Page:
Three Levels of Biodiversity
Researchers generally accept three levels of biodiversity: genetic, species, and ecosystem. These levels are all interrelated yet distinct enough that they can be studied as three separate components. Some researchers believe that there are fewer or more levels than these, but the consensus is that three levels is a good number to work with. Most studies, either theoretical or experimental, focus on the species level, as it is the easiest to work on both conceptually and in practice. The following parts will cover all levels of diversity, though examples will generally use the species level.
What is it?
Genetic diversity can be measured at many different levels, including population, species, community, and biome. Which level is used depends upon what is being examined and why, but genetic diversity is important at each of these levels.
Why is it important?
What is it related to?
In communities, it can increase with the diversity of species. How much it increases depends not only on the number of species, but also on how closely related the species are. Species that are closely related (e.g. two species of maple) have similar genetic structures and makeup and therefore do not contribute much additional genetic diversity. These closely-related species will contribute to genetic diversity in the community less than more remotely-related species (e.g. a maple and a pine) would.
An increase in species diversity can also affect the genetic diversity, and do so differently at different levels. If there are many species, the genetic diversity at that level will be larger than when there are fewer species. On the other hand, genetic diversity within each species can decrease. This can happen if the large number of species means so much competition that each species must be extremely specialized, such as only eating a single type of food. If they are so specialized, this specialization will lead to little genetic diversity within any of the species.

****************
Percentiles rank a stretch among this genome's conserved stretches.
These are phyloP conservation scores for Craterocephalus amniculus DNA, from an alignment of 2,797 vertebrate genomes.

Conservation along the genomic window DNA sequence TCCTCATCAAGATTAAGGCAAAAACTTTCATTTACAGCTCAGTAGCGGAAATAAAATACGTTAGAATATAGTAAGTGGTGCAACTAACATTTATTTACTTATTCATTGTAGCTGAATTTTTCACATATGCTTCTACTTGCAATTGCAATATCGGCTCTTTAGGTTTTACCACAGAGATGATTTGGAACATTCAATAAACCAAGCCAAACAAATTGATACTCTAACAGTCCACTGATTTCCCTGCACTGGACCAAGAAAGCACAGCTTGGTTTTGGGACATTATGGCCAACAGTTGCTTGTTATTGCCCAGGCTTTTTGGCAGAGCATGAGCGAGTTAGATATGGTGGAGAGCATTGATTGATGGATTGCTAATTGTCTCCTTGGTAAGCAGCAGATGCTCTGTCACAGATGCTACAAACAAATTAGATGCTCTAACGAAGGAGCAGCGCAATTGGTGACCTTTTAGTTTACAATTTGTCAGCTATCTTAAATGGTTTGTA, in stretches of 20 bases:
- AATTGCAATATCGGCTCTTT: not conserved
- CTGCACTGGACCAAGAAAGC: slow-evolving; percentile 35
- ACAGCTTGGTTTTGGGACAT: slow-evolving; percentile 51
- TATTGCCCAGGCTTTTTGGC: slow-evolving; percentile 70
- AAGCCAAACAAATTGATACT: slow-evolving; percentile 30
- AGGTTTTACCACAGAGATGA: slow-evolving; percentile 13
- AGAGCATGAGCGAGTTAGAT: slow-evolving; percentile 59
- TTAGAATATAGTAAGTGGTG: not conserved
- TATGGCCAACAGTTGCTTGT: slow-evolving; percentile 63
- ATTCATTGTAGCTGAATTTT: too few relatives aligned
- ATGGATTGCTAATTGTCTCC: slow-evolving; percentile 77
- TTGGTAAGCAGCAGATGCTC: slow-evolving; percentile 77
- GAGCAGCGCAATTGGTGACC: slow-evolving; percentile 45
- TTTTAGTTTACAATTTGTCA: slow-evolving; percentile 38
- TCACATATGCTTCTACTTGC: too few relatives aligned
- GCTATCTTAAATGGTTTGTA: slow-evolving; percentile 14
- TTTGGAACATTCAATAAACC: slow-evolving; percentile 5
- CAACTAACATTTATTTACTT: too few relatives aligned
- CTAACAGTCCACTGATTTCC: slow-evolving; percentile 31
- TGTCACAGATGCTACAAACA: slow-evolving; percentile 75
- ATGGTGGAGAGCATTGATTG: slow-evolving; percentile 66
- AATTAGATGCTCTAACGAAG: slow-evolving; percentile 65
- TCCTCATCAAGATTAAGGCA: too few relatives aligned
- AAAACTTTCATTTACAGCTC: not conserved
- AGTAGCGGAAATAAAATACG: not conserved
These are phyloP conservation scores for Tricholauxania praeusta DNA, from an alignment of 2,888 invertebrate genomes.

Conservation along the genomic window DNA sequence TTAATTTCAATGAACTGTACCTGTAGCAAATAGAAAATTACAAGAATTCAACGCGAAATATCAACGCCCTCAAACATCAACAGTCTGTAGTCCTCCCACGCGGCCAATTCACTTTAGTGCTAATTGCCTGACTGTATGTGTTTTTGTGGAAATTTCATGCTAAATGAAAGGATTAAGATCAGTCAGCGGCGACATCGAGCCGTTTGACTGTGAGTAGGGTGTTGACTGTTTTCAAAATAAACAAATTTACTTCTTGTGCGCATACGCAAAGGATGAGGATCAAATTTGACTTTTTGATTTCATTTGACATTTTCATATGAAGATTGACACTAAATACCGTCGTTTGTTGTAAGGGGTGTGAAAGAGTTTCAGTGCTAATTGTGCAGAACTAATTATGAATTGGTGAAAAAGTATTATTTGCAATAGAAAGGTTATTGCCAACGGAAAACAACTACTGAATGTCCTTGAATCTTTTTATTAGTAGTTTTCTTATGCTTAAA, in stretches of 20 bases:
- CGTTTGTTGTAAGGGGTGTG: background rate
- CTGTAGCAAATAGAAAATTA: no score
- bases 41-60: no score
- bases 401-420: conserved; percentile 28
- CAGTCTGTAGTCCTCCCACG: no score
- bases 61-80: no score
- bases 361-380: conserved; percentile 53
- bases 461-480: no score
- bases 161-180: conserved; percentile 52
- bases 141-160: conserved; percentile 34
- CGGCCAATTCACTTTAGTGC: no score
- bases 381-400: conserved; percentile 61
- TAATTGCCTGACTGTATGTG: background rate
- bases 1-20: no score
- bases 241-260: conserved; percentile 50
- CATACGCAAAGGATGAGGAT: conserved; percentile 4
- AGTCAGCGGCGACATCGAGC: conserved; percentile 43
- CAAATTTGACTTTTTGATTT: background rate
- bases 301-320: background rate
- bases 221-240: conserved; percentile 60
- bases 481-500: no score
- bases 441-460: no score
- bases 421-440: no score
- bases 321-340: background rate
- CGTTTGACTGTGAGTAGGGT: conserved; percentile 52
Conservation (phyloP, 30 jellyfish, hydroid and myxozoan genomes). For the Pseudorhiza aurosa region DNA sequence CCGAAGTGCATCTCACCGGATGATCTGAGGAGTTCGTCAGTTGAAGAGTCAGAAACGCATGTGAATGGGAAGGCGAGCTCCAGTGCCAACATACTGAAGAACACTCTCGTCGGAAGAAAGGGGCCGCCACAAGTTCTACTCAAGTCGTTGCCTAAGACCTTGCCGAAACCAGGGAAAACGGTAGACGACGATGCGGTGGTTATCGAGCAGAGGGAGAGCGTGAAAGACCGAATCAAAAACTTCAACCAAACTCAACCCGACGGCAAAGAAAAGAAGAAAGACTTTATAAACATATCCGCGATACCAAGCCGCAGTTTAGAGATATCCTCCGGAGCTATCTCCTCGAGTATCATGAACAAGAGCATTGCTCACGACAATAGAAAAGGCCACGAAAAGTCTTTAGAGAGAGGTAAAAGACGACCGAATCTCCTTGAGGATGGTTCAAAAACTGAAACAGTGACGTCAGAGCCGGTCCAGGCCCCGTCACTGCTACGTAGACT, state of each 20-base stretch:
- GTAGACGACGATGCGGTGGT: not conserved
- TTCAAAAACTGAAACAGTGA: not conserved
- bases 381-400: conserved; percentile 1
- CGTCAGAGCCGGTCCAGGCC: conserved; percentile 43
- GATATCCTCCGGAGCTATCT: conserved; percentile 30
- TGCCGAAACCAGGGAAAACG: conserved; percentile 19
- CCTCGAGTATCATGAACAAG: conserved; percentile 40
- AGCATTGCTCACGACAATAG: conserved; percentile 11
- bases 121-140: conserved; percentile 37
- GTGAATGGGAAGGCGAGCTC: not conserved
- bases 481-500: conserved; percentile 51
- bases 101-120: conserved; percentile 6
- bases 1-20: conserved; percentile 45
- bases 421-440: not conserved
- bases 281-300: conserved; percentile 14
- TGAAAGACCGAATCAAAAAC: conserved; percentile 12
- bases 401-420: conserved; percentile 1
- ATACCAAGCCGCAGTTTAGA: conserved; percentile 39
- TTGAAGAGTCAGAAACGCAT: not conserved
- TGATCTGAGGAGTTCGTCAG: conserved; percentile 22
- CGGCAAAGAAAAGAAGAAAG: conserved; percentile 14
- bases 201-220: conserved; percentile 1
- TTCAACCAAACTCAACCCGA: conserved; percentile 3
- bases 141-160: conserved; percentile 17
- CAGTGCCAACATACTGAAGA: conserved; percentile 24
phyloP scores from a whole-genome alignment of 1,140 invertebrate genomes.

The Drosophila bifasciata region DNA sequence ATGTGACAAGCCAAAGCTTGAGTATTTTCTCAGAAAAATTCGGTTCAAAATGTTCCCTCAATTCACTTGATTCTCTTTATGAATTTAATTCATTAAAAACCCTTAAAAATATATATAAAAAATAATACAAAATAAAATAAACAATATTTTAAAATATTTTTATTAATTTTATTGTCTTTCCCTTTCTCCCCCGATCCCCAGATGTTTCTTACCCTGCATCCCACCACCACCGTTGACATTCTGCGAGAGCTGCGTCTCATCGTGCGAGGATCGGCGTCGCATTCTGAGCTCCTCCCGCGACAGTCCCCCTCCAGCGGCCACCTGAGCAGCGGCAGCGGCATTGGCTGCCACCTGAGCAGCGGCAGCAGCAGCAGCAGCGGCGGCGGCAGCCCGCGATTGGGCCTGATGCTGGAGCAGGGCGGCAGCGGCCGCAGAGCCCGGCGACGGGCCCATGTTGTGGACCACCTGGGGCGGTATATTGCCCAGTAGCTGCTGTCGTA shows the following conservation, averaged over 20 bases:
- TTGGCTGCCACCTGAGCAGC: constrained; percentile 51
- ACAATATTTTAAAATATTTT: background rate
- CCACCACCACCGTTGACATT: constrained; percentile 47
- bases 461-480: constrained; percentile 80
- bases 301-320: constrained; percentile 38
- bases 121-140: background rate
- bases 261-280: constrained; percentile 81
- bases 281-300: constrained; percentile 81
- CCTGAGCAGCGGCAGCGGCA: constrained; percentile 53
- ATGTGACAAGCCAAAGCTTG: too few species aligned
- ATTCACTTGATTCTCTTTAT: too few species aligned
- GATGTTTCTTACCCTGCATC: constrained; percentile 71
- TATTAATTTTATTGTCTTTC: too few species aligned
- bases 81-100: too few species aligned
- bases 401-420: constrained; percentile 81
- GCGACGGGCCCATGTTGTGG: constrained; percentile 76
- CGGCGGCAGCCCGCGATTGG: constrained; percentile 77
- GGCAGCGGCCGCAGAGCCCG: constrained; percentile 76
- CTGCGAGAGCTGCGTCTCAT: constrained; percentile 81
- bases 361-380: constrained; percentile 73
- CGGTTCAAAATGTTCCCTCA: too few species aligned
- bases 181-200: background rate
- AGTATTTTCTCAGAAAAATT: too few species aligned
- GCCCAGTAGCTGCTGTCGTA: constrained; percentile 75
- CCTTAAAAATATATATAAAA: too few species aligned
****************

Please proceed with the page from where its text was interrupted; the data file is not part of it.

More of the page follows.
Biodiversity studies typically focus on species. They do so not because species diversity is more important than the other two types, but because species diversity is easier to work with. Species are relatively easy to identify by eye in the field, whereas genetic diversity (above) requires laboratories, time and resources to identify and ecosystem diversity (see below) needs many complex measurements to be taken over a long period of time. Species are also easier to conceptualize and have been the basis of much of the evolutionary and ecological research that biodiversity draws on.
Species are well known and are distinct units of diversity. Each species can be considered to have a particular "role" in the ecosystem, so the addition or loss of single species may have consequences for the system as a whole. Conservation efforts often begin with the recognition that a species is endangered in some way, and a change in the number of species in an ecosystem is a readily obtainable and easily comprehensible measure of how healthy the ecosystem is.
For more information on the species level of biodiversity, visit the Redpath Museum's Biodiversity of Quebec website (link will open in a new browser window).
Ecosystem-level theory deals with species distributions and community patterns, the role and function of key species, and combines species functions and interactions. The term "ecosystem" here represents all levels greater than species: associations, communities, ecosystems, and the like. Different names are used for this level and it is sometimes divided into several different levels, such as community and ecosystem levels; all these levels are included in this overview. This is the least-understood level of the three described here due to the complexity of the interactions. Trying to understand all the species in an ecosystem and how they affect each other and their surroundings while at the same time being affected themselves, is extremely complex.
One of the difficulties in examining communities is that the transitions between them are usually not very sharp. A lake may have a very sharp boundary between it and the deciduous forest it is in, but the deciduous forest will shift much more gradually to grasslands or to a coniferous forest. This lack of sharp boundaries is known as "open communities" (as opposed to "closed communities," which would have sudden transitions) and makes studying ecosystems difficult, since even defining and delimiting them can be problematic.
Some researchers think of communities as simply the sum of their species and processes, and don't think that any of the properties found in communities are special to that level. Many others disagree, claiming that many of the characteristics of communities are unique and cannot be extrapolated from the species level. Examples of these characteristics include the levels of the food chain and the species at each of those levels, guilds (species in a community that are functionally similar), and other interactions.